Learning hacks? Where do I start?
The keywords for language learning are “meaningful communication”. Let’s face it, we are all fed up of reading boring texts, having to learn vocabulary and trying to get our heads around grammar. When you learn a language, you tend to forget that the goal of learning is to use language in your everyday life.
Instead, you need to practice what you actually want to achieve: proficiency in the kinds of activities and language tasks that you do anyway in your mother tongue or other languages you speak.
Here are a few simple ‘hacks’ that will help you increase fluency and build your confidence when learning a new language:
- Any excuse to speak is a good one. You need to talk as much as you can! be talkative and friendly to whoever wants to listen to you and have a chat. This also implies making mistakes but this is something that you need to embrace! If you think about from the right perspective it can even be fun. Never forget that most people are willing to help and happy to talk to you because people simply love to talk for the sake of talking.
- Look proactively for friends in the target language. It can be a tandem partner or someone who is also learning the language. However, you do need to enjoy a conversation with that person. Meeting someone just to go over grammar can make you hate speaking the language. Your goal is to have fun and have memorable moments when speaking. These moments are more easily memorized than boring repetitive exercises.
- Watch films you have already seen in the target language (cartoon films from your childhood or that film where you know all the dialogue). While dubbed films can feel a bit artificial, they use a very simple and standard way of speaking that makes it easier to understand. Also, since you already know what happens in the story, you can concentrate on the language.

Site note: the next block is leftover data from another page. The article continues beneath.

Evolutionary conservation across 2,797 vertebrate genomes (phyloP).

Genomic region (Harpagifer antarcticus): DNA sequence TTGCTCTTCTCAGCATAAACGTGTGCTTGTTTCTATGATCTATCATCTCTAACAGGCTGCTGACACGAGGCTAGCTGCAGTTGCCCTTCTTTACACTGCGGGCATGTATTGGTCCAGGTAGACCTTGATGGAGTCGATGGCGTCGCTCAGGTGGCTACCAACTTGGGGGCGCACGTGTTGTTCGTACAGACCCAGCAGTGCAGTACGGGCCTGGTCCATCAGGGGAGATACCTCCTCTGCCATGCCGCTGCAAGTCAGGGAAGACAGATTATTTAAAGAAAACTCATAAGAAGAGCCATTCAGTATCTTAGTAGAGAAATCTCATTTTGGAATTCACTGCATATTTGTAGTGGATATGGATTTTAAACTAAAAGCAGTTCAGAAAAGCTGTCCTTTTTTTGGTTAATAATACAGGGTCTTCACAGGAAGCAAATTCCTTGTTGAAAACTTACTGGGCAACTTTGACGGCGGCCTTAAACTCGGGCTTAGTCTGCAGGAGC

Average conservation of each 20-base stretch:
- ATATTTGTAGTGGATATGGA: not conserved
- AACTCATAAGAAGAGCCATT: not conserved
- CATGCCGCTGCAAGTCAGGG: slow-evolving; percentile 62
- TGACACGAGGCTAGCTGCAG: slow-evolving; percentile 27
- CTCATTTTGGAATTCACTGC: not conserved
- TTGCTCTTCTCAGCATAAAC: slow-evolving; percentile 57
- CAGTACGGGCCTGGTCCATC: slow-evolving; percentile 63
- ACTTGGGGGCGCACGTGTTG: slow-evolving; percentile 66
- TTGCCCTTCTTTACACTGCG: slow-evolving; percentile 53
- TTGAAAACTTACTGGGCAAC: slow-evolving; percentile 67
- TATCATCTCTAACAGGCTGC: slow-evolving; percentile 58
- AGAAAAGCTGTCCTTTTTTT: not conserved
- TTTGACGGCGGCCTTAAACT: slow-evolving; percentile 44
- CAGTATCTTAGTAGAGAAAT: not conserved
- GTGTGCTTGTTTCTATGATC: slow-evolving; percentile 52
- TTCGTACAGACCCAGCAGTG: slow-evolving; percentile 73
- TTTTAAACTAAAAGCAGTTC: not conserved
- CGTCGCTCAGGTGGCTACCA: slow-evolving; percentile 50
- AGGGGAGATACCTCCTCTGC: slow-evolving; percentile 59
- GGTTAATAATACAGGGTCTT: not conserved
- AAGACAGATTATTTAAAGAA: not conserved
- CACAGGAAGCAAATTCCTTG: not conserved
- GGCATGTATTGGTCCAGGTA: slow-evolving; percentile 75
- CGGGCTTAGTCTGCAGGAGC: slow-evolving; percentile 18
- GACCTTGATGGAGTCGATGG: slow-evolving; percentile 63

- Look for internet forums or chats about on the subject of topics you like. People are normally not very strict about proper spelling, punctuation and grammar in these situations, which makes them a wonderful space for you to practice your writing, and you may get to know people with your same interests.
- Look for commitment. Take part in any language-related events, contests or, so called, language sprints. This commitment helps to create a good language learning habit – just like brushing your teeth twice a day. Once learning is ‘implanted’ in your daily life, it won’t feel “foreign” or “uncomfortable”.
- Watch a TV series in the target language. TV series are great for language learners because you are exposed to the same characters’ way of speaking over a long period of time, which makes you associate language use with personality in a natural way.
All of these life hacks should be fun and make you even more excited and committed to learning a language. Indeed, a properly implemented “life-hacks system” could become a strategy for starting new, positive habits that will work even when you are tired or unsure of yourself. Perfect for the tricky business of learning a language.